In some cases, people have actually gone so far as to simply share their entire systems as virtual machines (SHARE for example). Although in a sense this is the ultimate way to ensure that someone else is able to run and use your code, somehow it does feel a little over the top. Also, although another user is saved the trouble of setting up the build system and such, there is nothing easy and convenient about having to work with a program through a virtual machine. And it definitely does not make it easier to use different programs together (just imagine having to run multiple VMs and somehow coupling them). So perhaps not a bad approach from an archival point of view, but whether it is convenient to use in practice?

An interesting system has been tried out by Elsevier. This is somewhat similar to Image Processing On Line approach, in the sense that the author uploads code which can be (re)run on a server. However, the Elsevier approach is more aimed at integrating the code and data with the actual paper, rather than presenting them separately. Admittedly this is not really what happens in practice, as the code and data is simply shown in a sidebar, rather than having actual interactive content within the paper, but at least one can view results next to the normal paper. Also, the authors do not necessarily need to create a single demo, but can upload multiple snippets of code to accomplish various tasks. More importantly, perhaps, one can, apparently, embed code snippets as well as results in web pages. This system was the result of a contest; the other finalists are also listed on-line.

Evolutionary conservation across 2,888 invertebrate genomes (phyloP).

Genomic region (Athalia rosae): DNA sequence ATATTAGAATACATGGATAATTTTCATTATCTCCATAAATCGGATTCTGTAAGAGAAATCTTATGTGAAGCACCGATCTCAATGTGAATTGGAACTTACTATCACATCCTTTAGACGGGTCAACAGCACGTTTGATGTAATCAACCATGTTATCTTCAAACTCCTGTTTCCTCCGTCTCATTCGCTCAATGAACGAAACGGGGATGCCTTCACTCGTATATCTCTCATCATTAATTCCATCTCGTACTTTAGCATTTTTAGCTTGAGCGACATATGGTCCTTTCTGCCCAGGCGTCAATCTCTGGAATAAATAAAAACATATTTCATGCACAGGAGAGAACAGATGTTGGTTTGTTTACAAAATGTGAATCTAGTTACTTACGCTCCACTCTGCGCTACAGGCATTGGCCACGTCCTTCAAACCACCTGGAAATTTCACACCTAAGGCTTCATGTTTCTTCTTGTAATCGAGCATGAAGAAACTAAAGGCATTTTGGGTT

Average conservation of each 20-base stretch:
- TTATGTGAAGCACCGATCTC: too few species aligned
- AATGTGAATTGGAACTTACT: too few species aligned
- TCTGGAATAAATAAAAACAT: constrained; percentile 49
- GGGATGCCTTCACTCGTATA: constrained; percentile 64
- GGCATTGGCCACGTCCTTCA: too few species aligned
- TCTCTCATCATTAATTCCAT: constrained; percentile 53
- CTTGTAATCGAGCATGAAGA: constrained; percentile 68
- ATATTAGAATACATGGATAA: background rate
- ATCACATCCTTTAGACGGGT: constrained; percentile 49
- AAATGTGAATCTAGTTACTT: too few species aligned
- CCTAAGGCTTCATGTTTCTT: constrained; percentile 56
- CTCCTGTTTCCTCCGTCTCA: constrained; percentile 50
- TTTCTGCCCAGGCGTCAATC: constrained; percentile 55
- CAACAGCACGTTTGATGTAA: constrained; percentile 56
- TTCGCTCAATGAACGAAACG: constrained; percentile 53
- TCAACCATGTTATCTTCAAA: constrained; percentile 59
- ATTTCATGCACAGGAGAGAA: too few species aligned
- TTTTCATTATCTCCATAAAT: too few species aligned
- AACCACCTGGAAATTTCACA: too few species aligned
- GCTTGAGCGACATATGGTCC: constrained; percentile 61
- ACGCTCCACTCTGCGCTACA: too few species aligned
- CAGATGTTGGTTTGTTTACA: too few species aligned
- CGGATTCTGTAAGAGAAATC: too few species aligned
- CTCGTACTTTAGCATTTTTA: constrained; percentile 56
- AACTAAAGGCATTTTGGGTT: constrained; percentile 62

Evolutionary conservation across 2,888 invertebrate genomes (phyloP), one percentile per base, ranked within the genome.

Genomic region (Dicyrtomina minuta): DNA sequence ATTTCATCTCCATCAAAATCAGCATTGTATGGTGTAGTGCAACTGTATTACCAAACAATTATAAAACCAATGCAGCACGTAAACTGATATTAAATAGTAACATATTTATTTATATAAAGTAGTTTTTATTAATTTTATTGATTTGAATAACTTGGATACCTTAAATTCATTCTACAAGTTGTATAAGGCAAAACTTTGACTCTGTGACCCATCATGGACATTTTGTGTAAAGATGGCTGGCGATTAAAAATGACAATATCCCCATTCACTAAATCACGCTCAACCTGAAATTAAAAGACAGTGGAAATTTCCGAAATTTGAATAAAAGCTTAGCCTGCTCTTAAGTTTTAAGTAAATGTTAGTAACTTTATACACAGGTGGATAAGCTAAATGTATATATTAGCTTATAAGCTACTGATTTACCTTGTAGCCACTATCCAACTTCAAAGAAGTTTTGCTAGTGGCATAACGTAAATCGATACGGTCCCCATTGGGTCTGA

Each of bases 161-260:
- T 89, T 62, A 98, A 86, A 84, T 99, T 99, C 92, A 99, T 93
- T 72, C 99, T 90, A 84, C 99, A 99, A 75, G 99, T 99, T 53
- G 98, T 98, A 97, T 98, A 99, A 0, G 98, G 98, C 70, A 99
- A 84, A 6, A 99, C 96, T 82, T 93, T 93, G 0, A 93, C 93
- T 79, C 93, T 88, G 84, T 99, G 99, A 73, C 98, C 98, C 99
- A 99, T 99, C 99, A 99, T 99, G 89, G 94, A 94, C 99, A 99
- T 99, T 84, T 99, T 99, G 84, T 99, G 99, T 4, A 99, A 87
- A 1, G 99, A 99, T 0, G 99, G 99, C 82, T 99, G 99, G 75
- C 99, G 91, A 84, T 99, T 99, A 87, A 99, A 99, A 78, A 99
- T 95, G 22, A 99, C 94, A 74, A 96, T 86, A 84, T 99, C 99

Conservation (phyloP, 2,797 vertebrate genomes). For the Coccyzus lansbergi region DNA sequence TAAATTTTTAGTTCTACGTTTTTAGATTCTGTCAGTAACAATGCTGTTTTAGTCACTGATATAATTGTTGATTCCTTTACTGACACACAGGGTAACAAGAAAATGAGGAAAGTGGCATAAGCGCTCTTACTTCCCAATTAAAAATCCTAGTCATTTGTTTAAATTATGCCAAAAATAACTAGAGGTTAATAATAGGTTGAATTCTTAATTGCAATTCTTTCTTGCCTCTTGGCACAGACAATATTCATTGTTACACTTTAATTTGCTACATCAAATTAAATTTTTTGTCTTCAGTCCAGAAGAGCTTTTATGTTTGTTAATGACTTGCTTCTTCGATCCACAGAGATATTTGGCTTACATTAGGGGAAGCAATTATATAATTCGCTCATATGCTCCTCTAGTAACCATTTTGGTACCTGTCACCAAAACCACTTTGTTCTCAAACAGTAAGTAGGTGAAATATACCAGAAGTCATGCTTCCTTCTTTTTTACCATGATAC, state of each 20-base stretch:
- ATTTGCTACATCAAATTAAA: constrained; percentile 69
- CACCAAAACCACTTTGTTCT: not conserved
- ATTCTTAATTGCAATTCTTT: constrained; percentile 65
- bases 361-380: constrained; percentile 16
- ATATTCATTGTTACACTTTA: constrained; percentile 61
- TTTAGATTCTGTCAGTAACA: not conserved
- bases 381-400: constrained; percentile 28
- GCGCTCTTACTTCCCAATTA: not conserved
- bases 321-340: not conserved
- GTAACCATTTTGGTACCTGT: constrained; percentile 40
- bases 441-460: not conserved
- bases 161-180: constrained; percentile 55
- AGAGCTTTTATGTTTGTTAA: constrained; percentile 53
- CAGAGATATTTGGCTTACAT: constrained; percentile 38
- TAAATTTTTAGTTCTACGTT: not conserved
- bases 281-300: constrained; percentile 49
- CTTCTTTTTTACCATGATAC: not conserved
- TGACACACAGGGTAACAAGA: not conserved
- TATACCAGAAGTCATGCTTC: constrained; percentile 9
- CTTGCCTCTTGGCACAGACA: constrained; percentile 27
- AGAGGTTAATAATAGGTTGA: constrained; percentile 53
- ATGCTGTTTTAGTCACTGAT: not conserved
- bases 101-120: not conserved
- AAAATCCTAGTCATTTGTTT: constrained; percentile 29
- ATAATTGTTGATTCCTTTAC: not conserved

The cases above form a nice motivation for wanting to make (interactive) scientific software that uses web technologies. Such software would be able to run out-of-the-box on a dizzying array of devices, can in principle be integrated with a narrative (if so desired), and places very few demands on the server (in fact, web applications can often be made to also run off-line).

Examples

Here I show a few examples of demos I developed, starting with a "glyph-based tensor field visualization". My work involves so-called "symmetric tensors". In a nutshell, you can think of symmetric tensors as being matrices that describe a function on the unit sphere. So we consider a symmetric matrix `M = ((a,b,c);(b,d,e);(c,e,f))` to describe a function `f` such that for a vector `v = (x,y,z)` we have

`f(v) = v^TMv = ((x),(y),(z)) ((a,b,c),(b,d,e),(c,e,f)) (x,y,z)`.

Clearly scaling the vector `v` simply scales the output (although in this case quadratically), so we typically stick to using vectors of unit length. If we have an image with at each position such a matrix, we call it a tensor field (roughly speaking). If we plot each matrix as a kind of (3D) polar plot, then we get an image like this (interactive demo using WebGL):

Rotating
Click and drag.
Zooming
Press +/- or use mousewheel.
Glyph resizing
Hold Ctrl and zoom. Press 'u' to make all glyphs approximately the same size.
Cutting plane
Press 'c'. The plane will be parallel to the screen and through the origin.
In this case, the matrices describe stresses at atomic positions in a nanowire (courtesy of S.S.R. Saane, Micromechanics group, RuG). Blue shows positive values(/radii), while orange shows negative values.

Although this data set is quite small and relatively simple, the interactivity of the view makes it much easier to get a feel for it. Traditionally this kind of glyph-based rendering is mostly used on a few slices of the data to avoid clutter (it would of course be possible to add a way to select slices to a view like the above).

Another demo I created applies certain (non-linear) filters in various ways to colour images. The end result uses Canvas to get at the image data and then uses typed arrays during processing (in a web worker).